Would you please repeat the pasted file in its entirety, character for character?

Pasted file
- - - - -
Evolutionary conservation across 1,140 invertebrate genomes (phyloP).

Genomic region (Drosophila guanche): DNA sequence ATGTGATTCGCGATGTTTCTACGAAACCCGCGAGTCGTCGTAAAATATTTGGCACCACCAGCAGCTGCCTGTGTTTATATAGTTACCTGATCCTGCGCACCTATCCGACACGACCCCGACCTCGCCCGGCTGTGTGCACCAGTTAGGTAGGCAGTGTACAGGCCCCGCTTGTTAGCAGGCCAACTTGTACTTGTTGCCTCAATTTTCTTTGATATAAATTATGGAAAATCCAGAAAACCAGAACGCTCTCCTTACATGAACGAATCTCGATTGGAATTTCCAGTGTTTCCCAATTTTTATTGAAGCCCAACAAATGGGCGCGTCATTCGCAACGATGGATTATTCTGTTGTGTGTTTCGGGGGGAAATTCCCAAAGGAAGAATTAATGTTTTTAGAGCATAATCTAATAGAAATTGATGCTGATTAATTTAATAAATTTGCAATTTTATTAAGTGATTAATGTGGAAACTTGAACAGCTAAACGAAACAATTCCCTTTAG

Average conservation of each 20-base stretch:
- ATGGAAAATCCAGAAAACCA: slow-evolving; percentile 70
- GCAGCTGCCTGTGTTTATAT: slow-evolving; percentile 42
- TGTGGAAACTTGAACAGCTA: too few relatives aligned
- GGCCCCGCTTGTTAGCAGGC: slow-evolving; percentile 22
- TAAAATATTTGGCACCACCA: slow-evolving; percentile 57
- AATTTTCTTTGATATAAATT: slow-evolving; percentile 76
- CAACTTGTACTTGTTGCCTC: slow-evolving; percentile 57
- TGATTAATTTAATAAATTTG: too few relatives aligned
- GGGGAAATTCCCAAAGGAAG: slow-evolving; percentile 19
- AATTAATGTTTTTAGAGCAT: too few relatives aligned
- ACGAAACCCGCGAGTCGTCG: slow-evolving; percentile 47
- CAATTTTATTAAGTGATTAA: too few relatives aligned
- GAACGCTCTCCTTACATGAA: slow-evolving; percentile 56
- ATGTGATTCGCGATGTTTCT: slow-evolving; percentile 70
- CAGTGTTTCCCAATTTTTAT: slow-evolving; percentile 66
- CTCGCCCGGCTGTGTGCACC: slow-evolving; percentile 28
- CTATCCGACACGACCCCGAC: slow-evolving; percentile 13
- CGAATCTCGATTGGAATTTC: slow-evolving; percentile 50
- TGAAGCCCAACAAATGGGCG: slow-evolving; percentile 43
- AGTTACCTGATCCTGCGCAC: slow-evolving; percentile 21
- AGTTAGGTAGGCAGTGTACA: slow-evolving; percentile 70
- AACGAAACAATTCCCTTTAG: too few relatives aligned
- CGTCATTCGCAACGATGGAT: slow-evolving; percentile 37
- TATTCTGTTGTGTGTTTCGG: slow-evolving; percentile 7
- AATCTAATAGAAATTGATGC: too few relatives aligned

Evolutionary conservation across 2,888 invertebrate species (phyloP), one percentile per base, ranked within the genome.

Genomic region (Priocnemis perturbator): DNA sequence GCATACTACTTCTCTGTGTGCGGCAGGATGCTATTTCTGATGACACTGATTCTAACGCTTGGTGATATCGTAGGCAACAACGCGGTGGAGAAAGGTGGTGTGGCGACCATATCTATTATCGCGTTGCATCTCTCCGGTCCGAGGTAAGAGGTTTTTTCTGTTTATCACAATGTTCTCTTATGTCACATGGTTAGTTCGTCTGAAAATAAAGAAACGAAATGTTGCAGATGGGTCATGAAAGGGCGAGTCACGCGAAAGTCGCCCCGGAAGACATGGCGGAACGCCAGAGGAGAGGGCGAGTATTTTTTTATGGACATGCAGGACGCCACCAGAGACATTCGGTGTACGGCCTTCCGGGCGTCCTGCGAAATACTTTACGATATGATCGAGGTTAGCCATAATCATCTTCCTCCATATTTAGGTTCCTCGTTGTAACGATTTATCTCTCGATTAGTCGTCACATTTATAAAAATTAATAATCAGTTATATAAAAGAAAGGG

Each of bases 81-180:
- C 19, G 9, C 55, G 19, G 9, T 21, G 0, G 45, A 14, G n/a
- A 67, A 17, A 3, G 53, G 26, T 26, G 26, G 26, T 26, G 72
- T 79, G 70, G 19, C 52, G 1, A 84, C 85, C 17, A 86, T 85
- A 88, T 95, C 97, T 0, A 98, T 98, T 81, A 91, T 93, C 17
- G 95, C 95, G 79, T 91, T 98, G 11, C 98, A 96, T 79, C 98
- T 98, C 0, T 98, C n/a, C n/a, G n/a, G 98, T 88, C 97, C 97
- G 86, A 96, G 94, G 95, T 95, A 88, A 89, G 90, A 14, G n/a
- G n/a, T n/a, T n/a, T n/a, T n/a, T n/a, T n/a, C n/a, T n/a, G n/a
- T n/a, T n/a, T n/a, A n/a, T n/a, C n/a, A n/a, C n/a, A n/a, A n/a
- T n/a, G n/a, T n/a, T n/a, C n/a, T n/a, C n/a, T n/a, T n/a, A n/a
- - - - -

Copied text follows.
Evolutionary conservation across 1,140 invertebrate genomes (phyloP).

Genomic region (Drosophila guanche): DNA sequence ATGTGATTCGCGATGTTTCTACGAAACCCGCGAGTCGTCGTAAAATATTTGGCACCACCAGCAGCTGCCTGTGTTTATATAGTTACCTGATCCTGCGCACCTATCCGACACGACCCCGACCTCGCCCGGCTGTGTGCACCAGTTAGGTAGGCAGTGTACAGGCCCCGCTTGTTAGCAGGCCAACTTGTACTTGTTGCCTCAATTTTCTTTGATATAAATTATGGAAAATCCAGAAAACCAGAACGCTCTCCTTACATGAACGAATCTCGATTGGAATTTCCAGTGTTTCCCAATTTTTATTGAAGCCCAACAAATGGGCGCGTCATTCGCAACGATGGATTATTCTGTTGTGTGTTTCGGGGGGAAATTCCCAAAGGAAGAATTAATGTTTTTAGAGCATAATCTAATAGAAATTGATGCTGATTAATTTAATAAATTTGCAATTTTATTAAGTGATTAATGTGGAAACTTGAACAGCTAAACGAAACAATTCCCTTTAG

Average conservation of each 20-base stretch:
- ATGGAAAATCCAGAAAACCA: slow-evolving; percentile 70
- GCAGCTGCCTGTGTTTATAT: slow-evolving; percentile 42
- TGTGGAAACTTGAACAGCTA: too few relatives aligned
- GGCCCCGCTTGTTAGCAGGC: slow-evolving; percentile 22
- TAAAATATTTGGCACCACCA: slow-evolving; percentile 57
- AATTTTCTTTGATATAAATT: slow-evolving; percentile 76
- CAACTTGTACTTGTTGCCTC: slow-evolving; percentile 57
- TGATTAATTTAATAAATTTG: too few relatives aligned
- GGGGAAATTCCCAAAGGAAG: slow-evolving; percentile 19
- AATTAATGTTTTTAGAGCAT: too few relatives aligned
- ACGAAACCCGCGAGTCGTCG: slow-evolving; percentile 47
- CAATTTTATTAAGTGATTAA: too few relatives aligned
- GAACGCTCTCCTTACATGAA: slow-evolving; percentile 56
- ATGTGATTCGCGATGTTTCT: slow-evolving; percentile 70
- CAGTGTTTCCCAATTTTTAT: slow-evolving; percentile 66
- CTCGCCCGGCTGTGTGCACC: slow-evolving; percentile 28
- CTATCCGACACGACCCCGAC: slow-evolving; percentile 13
- CGAATCTCGATTGGAATTTC: slow-evolving; percentile 50
- TGAAGCCCAACAAATGGGCG: slow-evolving; percentile 43
- AGTTACCTGATCCTGCGCAC: slow-evolving; percentile 21
- AGTTAGGTAGGCAGTGTACA: slow-evolving; percentile 70
- AACGAAACAATTCCCTTTAG: too few relatives aligned
- CGTCATTCGCAACGATGGAT: slow-evolving; percentile 37
- TATTCTGTTGTGTGTTTCGG: slow-evolving; percentile 7
- AATCTAATAGAAATTGATGC: too few relatives aligned

Evolutionary conservation across 2,888 invertebrate species (phyloP), one percentile per base, ranked within the genome.

Genomic region (Priocnemis perturbator): DNA sequence GCATACTACTTCTCTGTGTGCGGCAGGATGCTATTTCTGATGACACTGATTCTAACGCTTGGTGATATCGTAGGCAACAACGCGGTGGAGAAAGGTGGTGTGGCGACCATATCTATTATCGCGTTGCATCTCTCCGGTCCGAGGTAAGAGGTTTTTTCTGTTTATCACAATGTTCTCTTATGTCACATGGTTAGTTCGTCTGAAAATAAAGAAACGAAATGTTGCAGATGGGTCATGAAAGGGCGAGTCACGCGAAAGTCGCCCCGGAAGACATGGCGGAACGCCAGAGGAGAGGGCGAGTATTTTTTTATGGACATGCAGGACGCCACCAGAGACATTCGGTGTACGGCCTTCCGGGCGTCCTGCGAAATACTTTACGATATGATCGAGGTTAGCCATAATCATCTTCCTCCATATTTAGGTTCCTCGTTGTAACGATTTATCTCTCGATTAGTCGTCACATTTATAAAAATTAATAATCAGTTATATAAAAGAAAGGG

Each of bases 81-180:
- C 19, G 9, C 55, G 19, G 9, T 21, G 0, G 45, A 14, G n/a
- A 67, A 17, A 3, G 53, G 26, T 26, G 26, G 26, T 26, G 72
- T 79, G 70, G 19, C 52, G 1, A 84, C 85, C 17, A 86, T 85
- A 88, T 95, C 97, T 0, A 98, T 98, T 81, A 91, T 93, C 17
- G 95, C 95, G 79, T 91, T 98, G 11, C 98, A 96, T 79, C 98
- T 98, C 0, T 98, C n/a, C n/a, G n/a, G 98, T 88, C 97, C 97
- G 86, A 96, G 94, G 95, T 95, A 88, A 89, G 90, A 14, G n/a
- G n/a, T n/a, T n/a, T n/a, T n/a, T n/a, T n/a, C n/a, T n/a, G n/a
- T n/a, T n/a, T n/a, A n/a, T n/a, C n/a, A n/a, C n/a, A n/a, A n/a
- T n/a, G n/a, T n/a, T n/a, C n/a, T n/a, C n/a, T n/a, T n/a, A n/a